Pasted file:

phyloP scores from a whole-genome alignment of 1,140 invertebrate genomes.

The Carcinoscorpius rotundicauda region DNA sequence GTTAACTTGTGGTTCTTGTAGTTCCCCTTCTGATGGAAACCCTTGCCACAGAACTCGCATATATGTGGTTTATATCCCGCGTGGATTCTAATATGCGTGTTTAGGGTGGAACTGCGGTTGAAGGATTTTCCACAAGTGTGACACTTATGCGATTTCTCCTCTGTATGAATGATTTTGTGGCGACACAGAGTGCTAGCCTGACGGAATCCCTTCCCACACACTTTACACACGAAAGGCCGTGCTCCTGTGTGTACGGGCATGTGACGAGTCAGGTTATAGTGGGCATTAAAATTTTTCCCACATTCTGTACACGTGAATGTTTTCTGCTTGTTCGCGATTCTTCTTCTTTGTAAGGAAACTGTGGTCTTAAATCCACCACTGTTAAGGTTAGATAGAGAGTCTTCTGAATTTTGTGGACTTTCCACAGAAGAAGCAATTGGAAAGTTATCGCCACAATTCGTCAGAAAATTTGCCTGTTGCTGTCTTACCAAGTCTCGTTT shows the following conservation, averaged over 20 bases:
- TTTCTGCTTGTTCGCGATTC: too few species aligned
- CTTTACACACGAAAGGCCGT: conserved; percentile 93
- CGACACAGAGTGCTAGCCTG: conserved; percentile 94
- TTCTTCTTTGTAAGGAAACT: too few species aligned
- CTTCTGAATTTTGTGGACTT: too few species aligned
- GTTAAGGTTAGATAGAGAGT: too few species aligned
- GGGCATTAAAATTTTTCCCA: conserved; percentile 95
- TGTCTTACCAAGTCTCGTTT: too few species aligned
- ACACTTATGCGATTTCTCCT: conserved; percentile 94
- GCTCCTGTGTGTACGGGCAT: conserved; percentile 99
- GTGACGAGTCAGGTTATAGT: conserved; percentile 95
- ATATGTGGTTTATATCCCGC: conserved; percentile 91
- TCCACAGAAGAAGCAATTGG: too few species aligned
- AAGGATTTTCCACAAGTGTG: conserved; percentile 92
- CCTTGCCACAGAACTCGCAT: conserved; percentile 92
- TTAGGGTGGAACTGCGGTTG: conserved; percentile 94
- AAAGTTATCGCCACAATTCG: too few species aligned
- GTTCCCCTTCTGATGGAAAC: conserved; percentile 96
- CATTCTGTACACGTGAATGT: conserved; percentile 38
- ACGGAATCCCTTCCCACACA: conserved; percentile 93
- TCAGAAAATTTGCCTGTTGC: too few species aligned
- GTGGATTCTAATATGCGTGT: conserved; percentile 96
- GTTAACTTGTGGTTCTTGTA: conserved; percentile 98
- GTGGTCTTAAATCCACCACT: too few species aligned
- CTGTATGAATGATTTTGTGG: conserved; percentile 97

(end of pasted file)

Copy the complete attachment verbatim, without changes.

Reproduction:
phyloP scores from a whole-genome alignment of 1,140 invertebrate genomes.

The Carcinoscorpius rotundicauda region DNA sequence GTTAACTTGTGGTTCTTGTAGTTCCCCTTCTGATGGAAACCCTTGCCACAGAACTCGCATATATGTGGTTTATATCCCGCGTGGATTCTAATATGCGTGTTTAGGGTGGAACTGCGGTTGAAGGATTTTCCACAAGTGTGACACTTATGCGATTTCTCCTCTGTATGAATGATTTTGTGGCGACACAGAGTGCTAGCCTGACGGAATCCCTTCCCACACACTTTACACACGAAAGGCCGTGCTCCTGTGTGTACGGGCATGTGACGAGTCAGGTTATAGTGGGCATTAAAATTTTTCCCACATTCTGTACACGTGAATGTTTTCTGCTTGTTCGCGATTCTTCTTCTTTGTAAGGAAACTGTGGTCTTAAATCCACCACTGTTAAGGTTAGATAGAGAGTCTTCTGAATTTTGTGGACTTTCCACAGAAGAAGCAATTGGAAAGTTATCGCCACAATTCGTCAGAAAATTTGCCTGTTGCTGTCTTACCAAGTCTCGTTT shows the following conservation, averaged over 20 bases:
- TTTCTGCTTGTTCGCGATTC: too few species aligned
- CTTTACACACGAAAGGCCGT: conserved; percentile 93
- CGACACAGAGTGCTAGCCTG: conserved; percentile 94
- TTCTTCTTTGTAAGGAAACT: too few species aligned
- CTTCTGAATTTTGTGGACTT: too few species aligned
- GTTAAGGTTAGATAGAGAGT: too few species aligned
- GGGCATTAAAATTTTTCCCA: conserved; percentile 95
- TGTCTTACCAAGTCTCGTTT: too few species aligned
- ACACTTATGCGATTTCTCCT: conserved; percentile 94
- GCTCCTGTGTGTACGGGCAT: conserved; percentile 99
- GTGACGAGTCAGGTTATAGT: conserved; percentile 95
- ATATGTGGTTTATATCCCGC: conserved; percentile 91
- TCCACAGAAGAAGCAATTGG: too few species aligned
- AAGGATTTTCCACAAGTGTG: conserved; percentile 92
- CCTTGCCACAGAACTCGCAT: conserved; percentile 92
- TTAGGGTGGAACTGCGGTTG: conserved; percentile 94
- AAAGTTATCGCCACAATTCG: too few species aligned
- GTTCCCCTTCTGATGGAAAC: conserved; percentile 96
- CATTCTGTACACGTGAATGT: conserved; percentile 38
- ACGGAATCCCTTCCCACACA: conserved; percentile 93
- TCAGAAAATTTGCCTGTTGC: too few species aligned
- GTGGATTCTAATATGCGTGT: conserved; percentile 96
- GTTAACTTGTGGTTCTTGTA: conserved; percentile 98
- GTGGTCTTAAATCCACCACT: too few species aligned
- CTGTATGAATGATTTTGTGG: conserved; percentile 97